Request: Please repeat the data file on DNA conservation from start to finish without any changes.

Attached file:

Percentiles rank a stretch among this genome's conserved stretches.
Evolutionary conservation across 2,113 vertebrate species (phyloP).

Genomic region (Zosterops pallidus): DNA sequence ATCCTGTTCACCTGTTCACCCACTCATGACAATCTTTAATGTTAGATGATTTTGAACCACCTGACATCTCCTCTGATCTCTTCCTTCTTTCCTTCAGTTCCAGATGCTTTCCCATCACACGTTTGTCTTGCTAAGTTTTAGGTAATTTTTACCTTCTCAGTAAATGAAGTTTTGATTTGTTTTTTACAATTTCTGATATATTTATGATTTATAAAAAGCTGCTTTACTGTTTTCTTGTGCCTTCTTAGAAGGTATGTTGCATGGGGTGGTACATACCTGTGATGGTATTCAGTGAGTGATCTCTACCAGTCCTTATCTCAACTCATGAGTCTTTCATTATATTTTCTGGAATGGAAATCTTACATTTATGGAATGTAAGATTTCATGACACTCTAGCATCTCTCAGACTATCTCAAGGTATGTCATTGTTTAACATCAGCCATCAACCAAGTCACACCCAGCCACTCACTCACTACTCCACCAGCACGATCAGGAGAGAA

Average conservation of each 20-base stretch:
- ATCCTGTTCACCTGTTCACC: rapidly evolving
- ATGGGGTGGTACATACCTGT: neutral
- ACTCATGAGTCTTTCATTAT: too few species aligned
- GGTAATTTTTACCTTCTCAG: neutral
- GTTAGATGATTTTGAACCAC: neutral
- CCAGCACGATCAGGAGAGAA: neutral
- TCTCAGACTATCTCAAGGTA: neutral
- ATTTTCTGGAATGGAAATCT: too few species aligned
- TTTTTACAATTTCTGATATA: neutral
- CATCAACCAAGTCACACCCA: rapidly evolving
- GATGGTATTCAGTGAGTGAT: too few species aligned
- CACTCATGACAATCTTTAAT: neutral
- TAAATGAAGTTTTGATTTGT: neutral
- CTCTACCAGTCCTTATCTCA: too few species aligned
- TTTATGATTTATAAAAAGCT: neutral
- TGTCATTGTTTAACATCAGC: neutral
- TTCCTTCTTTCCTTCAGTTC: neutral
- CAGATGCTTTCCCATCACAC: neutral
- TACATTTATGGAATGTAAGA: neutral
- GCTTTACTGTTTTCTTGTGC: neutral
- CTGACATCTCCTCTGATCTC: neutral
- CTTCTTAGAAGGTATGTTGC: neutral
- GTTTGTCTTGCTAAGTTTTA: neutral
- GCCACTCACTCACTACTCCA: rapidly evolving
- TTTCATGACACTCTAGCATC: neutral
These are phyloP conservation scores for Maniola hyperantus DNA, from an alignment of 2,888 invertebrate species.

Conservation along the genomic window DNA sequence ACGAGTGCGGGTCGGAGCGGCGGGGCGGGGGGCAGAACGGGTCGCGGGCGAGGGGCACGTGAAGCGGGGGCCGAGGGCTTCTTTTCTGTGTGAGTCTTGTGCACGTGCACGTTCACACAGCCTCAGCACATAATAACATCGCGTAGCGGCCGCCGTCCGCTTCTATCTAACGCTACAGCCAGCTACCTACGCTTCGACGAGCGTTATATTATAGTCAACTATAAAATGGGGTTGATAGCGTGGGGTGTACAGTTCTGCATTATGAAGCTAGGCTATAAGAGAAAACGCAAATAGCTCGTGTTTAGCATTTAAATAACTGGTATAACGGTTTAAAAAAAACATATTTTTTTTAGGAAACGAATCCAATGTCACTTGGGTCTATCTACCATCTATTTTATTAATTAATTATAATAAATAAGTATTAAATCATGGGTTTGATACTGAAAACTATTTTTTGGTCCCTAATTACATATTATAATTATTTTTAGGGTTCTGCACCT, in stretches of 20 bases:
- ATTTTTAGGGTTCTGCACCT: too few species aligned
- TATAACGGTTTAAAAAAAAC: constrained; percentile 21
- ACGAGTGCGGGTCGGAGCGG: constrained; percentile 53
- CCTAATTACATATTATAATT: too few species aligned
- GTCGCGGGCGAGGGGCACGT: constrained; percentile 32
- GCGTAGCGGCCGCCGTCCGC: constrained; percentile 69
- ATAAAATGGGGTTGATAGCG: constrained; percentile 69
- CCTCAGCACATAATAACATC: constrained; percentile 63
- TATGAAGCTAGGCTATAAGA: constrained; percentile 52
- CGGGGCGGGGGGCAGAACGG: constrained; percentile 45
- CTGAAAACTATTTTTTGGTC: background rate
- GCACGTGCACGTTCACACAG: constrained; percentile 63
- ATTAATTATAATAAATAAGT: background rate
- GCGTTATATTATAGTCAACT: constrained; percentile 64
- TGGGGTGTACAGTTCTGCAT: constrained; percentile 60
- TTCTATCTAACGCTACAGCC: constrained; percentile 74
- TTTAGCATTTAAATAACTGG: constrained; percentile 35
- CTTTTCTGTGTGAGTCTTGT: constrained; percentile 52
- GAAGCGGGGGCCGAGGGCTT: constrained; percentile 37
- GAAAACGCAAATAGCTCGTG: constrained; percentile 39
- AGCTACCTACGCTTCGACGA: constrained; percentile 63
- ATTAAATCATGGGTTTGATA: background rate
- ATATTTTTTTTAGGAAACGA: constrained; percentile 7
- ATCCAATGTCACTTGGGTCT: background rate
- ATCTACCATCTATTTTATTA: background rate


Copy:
Percentiles rank a stretch among this genome's conserved stretches.
Evolutionary conservation across 2,113 vertebrate species (phyloP).

Genomic region (Zosterops pallidus): DNA sequence ATCCTGTTCACCTGTTCACCCACTCATGACAATCTTTAATGTTAGATGATTTTGAACCACCTGACATCTCCTCTGATCTCTTCCTTCTTTCCTTCAGTTCCAGATGCTTTCCCATCACACGTTTGTCTTGCTAAGTTTTAGGTAATTTTTACCTTCTCAGTAAATGAAGTTTTGATTTGTTTTTTACAATTTCTGATATATTTATGATTTATAAAAAGCTGCTTTACTGTTTTCTTGTGCCTTCTTAGAAGGTATGTTGCATGGGGTGGTACATACCTGTGATGGTATTCAGTGAGTGATCTCTACCAGTCCTTATCTCAACTCATGAGTCTTTCATTATATTTTCTGGAATGGAAATCTTACATTTATGGAATGTAAGATTTCATGACACTCTAGCATCTCTCAGACTATCTCAAGGTATGTCATTGTTTAACATCAGCCATCAACCAAGTCACACCCAGCCACTCACTCACTACTCCACCAGCACGATCAGGAGAGAA

Average conservation of each 20-base stretch:
- ATCCTGTTCACCTGTTCACC: rapidly evolving
- ATGGGGTGGTACATACCTGT: neutral
- ACTCATGAGTCTTTCATTAT: too few species aligned
- GGTAATTTTTACCTTCTCAG: neutral
- GTTAGATGATTTTGAACCAC: neutral
- CCAGCACGATCAGGAGAGAA: neutral
- TCTCAGACTATCTCAAGGTA: neutral
- ATTTTCTGGAATGGAAATCT: too few species aligned
- TTTTTACAATTTCTGATATA: neutral
- CATCAACCAAGTCACACCCA: rapidly evolving
- GATGGTATTCAGTGAGTGAT: too few species aligned
- CACTCATGACAATCTTTAAT: neutral
- TAAATGAAGTTTTGATTTGT: neutral
- CTCTACCAGTCCTTATCTCA: too few species aligned
- TTTATGATTTATAAAAAGCT: neutral
- TGTCATTGTTTAACATCAGC: neutral
- TTCCTTCTTTCCTTCAGTTC: neutral
- CAGATGCTTTCCCATCACAC: neutral
- TACATTTATGGAATGTAAGA: neutral
- GCTTTACTGTTTTCTTGTGC: neutral
- CTGACATCTCCTCTGATCTC: neutral
- CTTCTTAGAAGGTATGTTGC: neutral
- GTTTGTCTTGCTAAGTTTTA: neutral
- GCCACTCACTCACTACTCCA: rapidly evolving
- TTTCATGACACTCTAGCATC: neutral
These are phyloP conservation scores for Maniola hyperantus DNA, from an alignment of 2,888 invertebrate species.

Conservation along the genomic window DNA sequence ACGAGTGCGGGTCGGAGCGGCGGGGCGGGGGGCAGAACGGGTCGCGGGCGAGGGGCACGTGAAGCGGGGGCCGAGGGCTTCTTTTCTGTGTGAGTCTTGTGCACGTGCACGTTCACACAGCCTCAGCACATAATAACATCGCGTAGCGGCCGCCGTCCGCTTCTATCTAACGCTACAGCCAGCTACCTACGCTTCGACGAGCGTTATATTATAGTCAACTATAAAATGGGGTTGATAGCGTGGGGTGTACAGTTCTGCATTATGAAGCTAGGCTATAAGAGAAAACGCAAATAGCTCGTGTTTAGCATTTAAATAACTGGTATAACGGTTTAAAAAAAACATATTTTTTTTAGGAAACGAATCCAATGTCACTTGGGTCTATCTACCATCTATTTTATTAATTAATTATAATAAATAAGTATTAAATCATGGGTTTGATACTGAAAACTATTTTTTGGTCCCTAATTACATATTATAATTATTTTTAGGGTTCTGCACCT, in stretches of 20 bases:
- ATTTTTAGGGTTCTGCACCT: too few species aligned
- TATAACGGTTTAAAAAAAAC: constrained; percentile 21
- ACGAGTGCGGGTCGGAGCGG: constrained; percentile 53
- CCTAATTACATATTATAATT: too few species aligned
- GTCGCGGGCGAGGGGCACGT: constrained; percentile 32
- GCGTAGCGGCCGCCGTCCGC: constrained; percentile 69
- ATAAAATGGGGTTGATAGCG: constrained; percentile 69
- CCTCAGCACATAATAACATC: constrained; percentile 63
- TATGAAGCTAGGCTATAAGA: constrained; percentile 52
- CGGGGCGGGGGGCAGAACGG: constrained; percentile 45
- CTGAAAACTATTTTTTGGTC: background rate
- GCACGTGCACGTTCACACAG: constrained; percentile 63
- ATTAATTATAATAAATAAGT: background rate
- GCGTTATATTATAGTCAACT: constrained; percentile 64
- TGGGGTGTACAGTTCTGCAT: constrained; percentile 60
- TTCTATCTAACGCTACAGCC: constrained; percentile 74
- TTTAGCATTTAAATAACTGG: constrained; percentile 35
- CTTTTCTGTGTGAGTCTTGT: constrained; percentile 52
- GAAGCGGGGGCCGAGGGCTT: constrained; percentile 37
- GAAAACGCAAATAGCTCGTG: constrained; percentile 39
- AGCTACCTACGCTTCGACGA: constrained; percentile 63
- ATTAAATCATGGGTTTGATA: background rate
- ATATTTTTTTTAGGAAACGA: constrained; percentile 7
- ATCCAATGTCACTTGGGTCT: background rate
- ATCTACCATCTATTTTATTA: background rate